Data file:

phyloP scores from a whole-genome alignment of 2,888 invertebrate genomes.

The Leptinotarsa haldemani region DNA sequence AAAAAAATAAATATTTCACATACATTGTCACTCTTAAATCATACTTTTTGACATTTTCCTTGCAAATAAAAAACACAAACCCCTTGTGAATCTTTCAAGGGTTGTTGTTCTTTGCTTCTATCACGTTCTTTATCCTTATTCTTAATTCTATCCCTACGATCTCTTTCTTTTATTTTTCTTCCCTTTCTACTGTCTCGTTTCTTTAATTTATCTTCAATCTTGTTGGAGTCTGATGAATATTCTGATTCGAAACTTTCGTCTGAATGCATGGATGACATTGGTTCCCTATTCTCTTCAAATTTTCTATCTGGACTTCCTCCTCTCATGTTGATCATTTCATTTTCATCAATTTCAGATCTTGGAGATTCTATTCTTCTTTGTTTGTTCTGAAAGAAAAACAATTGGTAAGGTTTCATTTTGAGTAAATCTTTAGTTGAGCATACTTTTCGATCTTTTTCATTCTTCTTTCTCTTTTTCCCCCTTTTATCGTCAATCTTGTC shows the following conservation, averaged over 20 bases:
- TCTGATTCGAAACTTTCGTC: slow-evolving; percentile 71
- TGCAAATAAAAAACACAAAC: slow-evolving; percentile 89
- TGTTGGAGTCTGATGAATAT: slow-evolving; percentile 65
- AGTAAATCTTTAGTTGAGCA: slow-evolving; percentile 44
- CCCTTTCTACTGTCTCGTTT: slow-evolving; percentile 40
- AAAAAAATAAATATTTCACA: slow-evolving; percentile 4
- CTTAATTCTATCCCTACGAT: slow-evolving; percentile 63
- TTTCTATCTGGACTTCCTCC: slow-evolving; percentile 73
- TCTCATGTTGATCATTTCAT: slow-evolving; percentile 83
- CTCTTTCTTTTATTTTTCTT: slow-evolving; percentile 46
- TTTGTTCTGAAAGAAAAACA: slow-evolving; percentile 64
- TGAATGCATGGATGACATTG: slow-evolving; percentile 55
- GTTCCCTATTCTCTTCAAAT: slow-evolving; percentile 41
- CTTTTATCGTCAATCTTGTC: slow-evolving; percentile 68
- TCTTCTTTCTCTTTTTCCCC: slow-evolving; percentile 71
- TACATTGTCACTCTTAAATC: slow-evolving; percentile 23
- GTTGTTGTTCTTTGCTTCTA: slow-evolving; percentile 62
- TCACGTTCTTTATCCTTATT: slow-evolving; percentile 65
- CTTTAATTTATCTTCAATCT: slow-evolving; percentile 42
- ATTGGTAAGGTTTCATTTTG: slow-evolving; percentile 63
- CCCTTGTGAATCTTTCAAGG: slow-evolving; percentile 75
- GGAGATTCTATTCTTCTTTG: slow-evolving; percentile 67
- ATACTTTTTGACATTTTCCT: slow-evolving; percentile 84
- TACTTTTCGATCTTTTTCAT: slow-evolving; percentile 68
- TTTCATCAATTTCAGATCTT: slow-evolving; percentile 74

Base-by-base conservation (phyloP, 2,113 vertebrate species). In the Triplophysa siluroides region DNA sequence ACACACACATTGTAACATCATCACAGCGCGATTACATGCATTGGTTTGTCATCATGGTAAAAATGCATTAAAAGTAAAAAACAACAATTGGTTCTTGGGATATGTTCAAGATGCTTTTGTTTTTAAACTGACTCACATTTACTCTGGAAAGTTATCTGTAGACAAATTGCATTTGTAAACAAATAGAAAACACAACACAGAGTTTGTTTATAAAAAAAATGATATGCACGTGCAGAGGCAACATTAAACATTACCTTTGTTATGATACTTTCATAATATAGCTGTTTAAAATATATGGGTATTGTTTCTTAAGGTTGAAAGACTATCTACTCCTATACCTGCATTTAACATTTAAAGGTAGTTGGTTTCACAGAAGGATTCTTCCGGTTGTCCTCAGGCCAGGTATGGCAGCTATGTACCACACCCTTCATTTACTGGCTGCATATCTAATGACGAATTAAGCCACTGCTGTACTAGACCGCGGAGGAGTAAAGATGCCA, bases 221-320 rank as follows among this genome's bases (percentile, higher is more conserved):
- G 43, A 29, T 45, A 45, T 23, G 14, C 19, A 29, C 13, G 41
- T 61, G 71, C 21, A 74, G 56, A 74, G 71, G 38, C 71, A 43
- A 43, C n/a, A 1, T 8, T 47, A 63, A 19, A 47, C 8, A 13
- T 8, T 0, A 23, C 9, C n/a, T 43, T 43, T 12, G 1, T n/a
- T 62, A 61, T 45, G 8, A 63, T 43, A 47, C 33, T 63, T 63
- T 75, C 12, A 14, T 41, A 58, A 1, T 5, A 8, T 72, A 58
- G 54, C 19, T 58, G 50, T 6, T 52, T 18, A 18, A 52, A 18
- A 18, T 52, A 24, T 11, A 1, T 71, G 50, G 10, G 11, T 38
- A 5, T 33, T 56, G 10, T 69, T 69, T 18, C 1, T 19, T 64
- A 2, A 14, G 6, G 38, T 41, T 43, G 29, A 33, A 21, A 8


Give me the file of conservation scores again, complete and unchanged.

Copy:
phyloP scores from a whole-genome alignment of 2,888 invertebrate genomes.

The Leptinotarsa haldemani region DNA sequence AAAAAAATAAATATTTCACATACATTGTCACTCTTAAATCATACTTTTTGACATTTTCCTTGCAAATAAAAAACACAAACCCCTTGTGAATCTTTCAAGGGTTGTTGTTCTTTGCTTCTATCACGTTCTTTATCCTTATTCTTAATTCTATCCCTACGATCTCTTTCTTTTATTTTTCTTCCCTTTCTACTGTCTCGTTTCTTTAATTTATCTTCAATCTTGTTGGAGTCTGATGAATATTCTGATTCGAAACTTTCGTCTGAATGCATGGATGACATTGGTTCCCTATTCTCTTCAAATTTTCTATCTGGACTTCCTCCTCTCATGTTGATCATTTCATTTTCATCAATTTCAGATCTTGGAGATTCTATTCTTCTTTGTTTGTTCTGAAAGAAAAACAATTGGTAAGGTTTCATTTTGAGTAAATCTTTAGTTGAGCATACTTTTCGATCTTTTTCATTCTTCTTTCTCTTTTTCCCCCTTTTATCGTCAATCTTGTC shows the following conservation, averaged over 20 bases:
- TCTGATTCGAAACTTTCGTC: slow-evolving; percentile 71
- TGCAAATAAAAAACACAAAC: slow-evolving; percentile 89
- TGTTGGAGTCTGATGAATAT: slow-evolving; percentile 65
- AGTAAATCTTTAGTTGAGCA: slow-evolving; percentile 44
- CCCTTTCTACTGTCTCGTTT: slow-evolving; percentile 40
- AAAAAAATAAATATTTCACA: slow-evolving; percentile 4
- CTTAATTCTATCCCTACGAT: slow-evolving; percentile 63
- TTTCTATCTGGACTTCCTCC: slow-evolving; percentile 73
- TCTCATGTTGATCATTTCAT: slow-evolving; percentile 83
- CTCTTTCTTTTATTTTTCTT: slow-evolving; percentile 46
- TTTGTTCTGAAAGAAAAACA: slow-evolving; percentile 64
- TGAATGCATGGATGACATTG: slow-evolving; percentile 55
- GTTCCCTATTCTCTTCAAAT: slow-evolving; percentile 41
- CTTTTATCGTCAATCTTGTC: slow-evolving; percentile 68
- TCTTCTTTCTCTTTTTCCCC: slow-evolving; percentile 71
- TACATTGTCACTCTTAAATC: slow-evolving; percentile 23
- GTTGTTGTTCTTTGCTTCTA: slow-evolving; percentile 62
- TCACGTTCTTTATCCTTATT: slow-evolving; percentile 65
- CTTTAATTTATCTTCAATCT: slow-evolving; percentile 42
- ATTGGTAAGGTTTCATTTTG: slow-evolving; percentile 63
- CCCTTGTGAATCTTTCAAGG: slow-evolving; percentile 75
- GGAGATTCTATTCTTCTTTG: slow-evolving; percentile 67
- ATACTTTTTGACATTTTCCT: slow-evolving; percentile 84
- TACTTTTCGATCTTTTTCAT: slow-evolving; percentile 68
- TTTCATCAATTTCAGATCTT: slow-evolving; percentile 74

Base-by-base conservation (phyloP, 2,113 vertebrate species). In the Triplophysa siluroides region DNA sequence ACACACACATTGTAACATCATCACAGCGCGATTACATGCATTGGTTTGTCATCATGGTAAAAATGCATTAAAAGTAAAAAACAACAATTGGTTCTTGGGATATGTTCAAGATGCTTTTGTTTTTAAACTGACTCACATTTACTCTGGAAAGTTATCTGTAGACAAATTGCATTTGTAAACAAATAGAAAACACAACACAGAGTTTGTTTATAAAAAAAATGATATGCACGTGCAGAGGCAACATTAAACATTACCTTTGTTATGATACTTTCATAATATAGCTGTTTAAAATATATGGGTATTGTTTCTTAAGGTTGAAAGACTATCTACTCCTATACCTGCATTTAACATTTAAAGGTAGTTGGTTTCACAGAAGGATTCTTCCGGTTGTCCTCAGGCCAGGTATGGCAGCTATGTACCACACCCTTCATTTACTGGCTGCATATCTAATGACGAATTAAGCCACTGCTGTACTAGACCGCGGAGGAGTAAAGATGCCA, bases 221-320 rank as follows among this genome's bases (percentile, higher is more conserved):
- G 43, A 29, T 45, A 45, T 23, G 14, C 19, A 29, C 13, G 41
- T 61, G 71, C 21, A 74, G 56, A 74, G 71, G 38, C 71, A 43
- A 43, C n/a, A 1, T 8, T 47, A 63, A 19, A 47, C 8, A 13
- T 8, T 0, A 23, C 9, C n/a, T 43, T 43, T 12, G 1, T n/a
- T 62, A 61, T 45, G 8, A 63, T 43, A 47, C 33, T 63, T 63
- T 75, C 12, A 14, T 41, A 58, A 1, T 5, A 8, T 72, A 58
- G 54, C 19, T 58, G 50, T 6, T 52, T 18, A 18, A 52, A 18
- A 18, T 52, A 24, T 11, A 1, T 71, G 50, G 10, G 11, T 38
- A 5, T 33, T 56, G 10, T 69, T 69, T 18, C 1, T 19, T 64
- A 2, A 14, G 6, G 38, T 41, T 43, G 29, A 33, A 21, A 8